Russia’s efforts to reduce the rapid depreciation of the ruble continue to be unsuccessful after it slid past 100 against the dollar on Monday – its lowest level since March 23, 2022.

 

The Russian Central Bank’s tactic of no longer purchasing foreign currencies, but rather taking the surplus currency out of circulation by keeping larger ruble notes, has done little to calm public jitters.

 

Oleksandr Lugovskyy, Ph.D., an American economist originally from Ukraine, told Kyiv Post that while the current value “in and of itself it does not change anything,” the 100 mark against the US dollar “may be an important mental threshold."

 

This echoes what another economist told Kyiv Post earlier this month – Russians are becoming spooked, and recent Ukrainian drone strikes, in Moscow specifically, may have caused the upper class there to sense that the war was no longer distant, shaking public confidence that the country was stable.

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Over the past month, the ruble has lost more than 12 percent against the US dollar and nearly 8 percent against the euro. Despite officially trading at 101 to the dollar and 110 to the euro on Tuesday, private banks in Russia gave clear signs of uncertainty as to how far the Ruble would fall.

 

On Tuesday afternoon, Russia’s Tinkoff Bank, which is under UK and European sanctions, was selling US dollars at 106.4 and euros at 114.2. Alfa Bank, formerly owned by EU, UK – and as of Friday US – sanctioned oligarchs Mikhail Friedman and Peter Aven, was purchasing dollars at 105.77 and euros at 111.56.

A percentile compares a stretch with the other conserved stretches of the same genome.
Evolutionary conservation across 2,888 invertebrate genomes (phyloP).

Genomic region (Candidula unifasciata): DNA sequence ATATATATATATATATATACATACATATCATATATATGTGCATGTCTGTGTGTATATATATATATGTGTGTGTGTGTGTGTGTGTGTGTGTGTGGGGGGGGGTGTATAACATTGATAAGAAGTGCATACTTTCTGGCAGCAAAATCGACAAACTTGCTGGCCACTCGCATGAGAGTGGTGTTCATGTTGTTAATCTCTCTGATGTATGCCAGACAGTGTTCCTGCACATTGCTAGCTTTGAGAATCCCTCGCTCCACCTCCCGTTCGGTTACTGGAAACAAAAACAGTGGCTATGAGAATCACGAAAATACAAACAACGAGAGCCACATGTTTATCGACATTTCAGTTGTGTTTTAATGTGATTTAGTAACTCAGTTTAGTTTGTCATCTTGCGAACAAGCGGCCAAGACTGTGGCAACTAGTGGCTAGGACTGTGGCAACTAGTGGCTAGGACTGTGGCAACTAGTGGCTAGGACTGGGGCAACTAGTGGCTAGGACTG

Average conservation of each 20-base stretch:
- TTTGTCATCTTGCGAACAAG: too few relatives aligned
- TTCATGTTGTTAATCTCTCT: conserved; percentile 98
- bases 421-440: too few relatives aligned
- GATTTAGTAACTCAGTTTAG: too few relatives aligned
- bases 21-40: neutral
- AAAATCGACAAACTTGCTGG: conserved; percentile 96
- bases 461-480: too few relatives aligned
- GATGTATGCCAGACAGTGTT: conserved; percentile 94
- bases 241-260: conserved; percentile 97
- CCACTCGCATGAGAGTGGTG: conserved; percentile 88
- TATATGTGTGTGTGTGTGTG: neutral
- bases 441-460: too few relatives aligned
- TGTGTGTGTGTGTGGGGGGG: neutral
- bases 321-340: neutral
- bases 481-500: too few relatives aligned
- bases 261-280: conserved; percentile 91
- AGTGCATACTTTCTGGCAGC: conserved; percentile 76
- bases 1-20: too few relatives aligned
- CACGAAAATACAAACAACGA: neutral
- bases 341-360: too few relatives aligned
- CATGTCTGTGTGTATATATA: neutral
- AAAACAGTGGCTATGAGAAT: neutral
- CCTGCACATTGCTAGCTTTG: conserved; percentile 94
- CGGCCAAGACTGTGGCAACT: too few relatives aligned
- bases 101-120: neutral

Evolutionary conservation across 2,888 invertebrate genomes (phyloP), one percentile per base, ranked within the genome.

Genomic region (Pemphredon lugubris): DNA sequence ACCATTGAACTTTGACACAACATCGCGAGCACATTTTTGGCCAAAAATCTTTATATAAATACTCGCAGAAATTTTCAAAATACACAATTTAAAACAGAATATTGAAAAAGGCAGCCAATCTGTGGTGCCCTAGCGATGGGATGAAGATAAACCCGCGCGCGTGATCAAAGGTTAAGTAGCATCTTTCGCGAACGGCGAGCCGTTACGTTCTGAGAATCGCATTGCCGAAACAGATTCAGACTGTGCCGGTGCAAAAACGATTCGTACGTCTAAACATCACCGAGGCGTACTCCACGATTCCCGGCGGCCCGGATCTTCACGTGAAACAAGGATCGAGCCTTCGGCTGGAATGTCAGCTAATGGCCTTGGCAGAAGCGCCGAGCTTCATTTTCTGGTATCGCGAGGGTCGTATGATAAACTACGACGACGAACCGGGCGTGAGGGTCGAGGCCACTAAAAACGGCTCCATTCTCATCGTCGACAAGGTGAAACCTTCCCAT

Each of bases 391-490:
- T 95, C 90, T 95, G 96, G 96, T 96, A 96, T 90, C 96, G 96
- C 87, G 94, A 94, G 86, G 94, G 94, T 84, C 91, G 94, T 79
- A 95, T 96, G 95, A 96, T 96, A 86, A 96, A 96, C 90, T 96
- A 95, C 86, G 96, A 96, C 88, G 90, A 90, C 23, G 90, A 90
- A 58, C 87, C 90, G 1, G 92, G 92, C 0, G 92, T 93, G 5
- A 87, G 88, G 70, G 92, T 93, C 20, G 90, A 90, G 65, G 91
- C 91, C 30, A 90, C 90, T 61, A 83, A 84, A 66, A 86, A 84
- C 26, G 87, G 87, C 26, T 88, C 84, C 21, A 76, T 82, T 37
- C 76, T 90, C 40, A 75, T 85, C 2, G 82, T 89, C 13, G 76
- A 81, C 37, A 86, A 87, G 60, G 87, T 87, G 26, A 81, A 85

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Despite exchange rates typically differing little more than 1-2 percent between the buy and sale price, Tinkoff Bank on Monday was buying US dollars at 96.1 and euros at 95 – roughly 10 percent spread, roughly the same as the spread seen at Alfa Bank.

 

Lugovskyy explained to Kyiv Post that the unusually large “width of the bid-ask spread is due to the risk related to any ruble trades.”

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He added: “Liquidity risk is one of the drivers of the bid-ask spread as the ruble is not a tradable currency.”

 

“Volatility is another type of risk that is factored in: The ruble’s exchange rate has been very unstable in the last 18 months, hence we are seeing the spreads widening.”

 

Economists tend to agree that the ruble, having already lost more than half of its value since the beginning of the year, is hurting common Russians, but not in a way that has drastically affected their quality of life.

 

A poll done in Russia last week found that 45 percent of Russians spend more than half of their income on food, and 43 percent spend 30-50 percent of their money to purchase food. In contrast, the average American spends 30 percent of their income on food.

 

Lugovskyy added: “That the ruble is not dropping sharply is due primarily to stringent controls on its trading.”

 

But will it continue to decline? “I expect it to continue to creep down, but not necessarily plummeting (yet),” said the Ukrainian-American economist.

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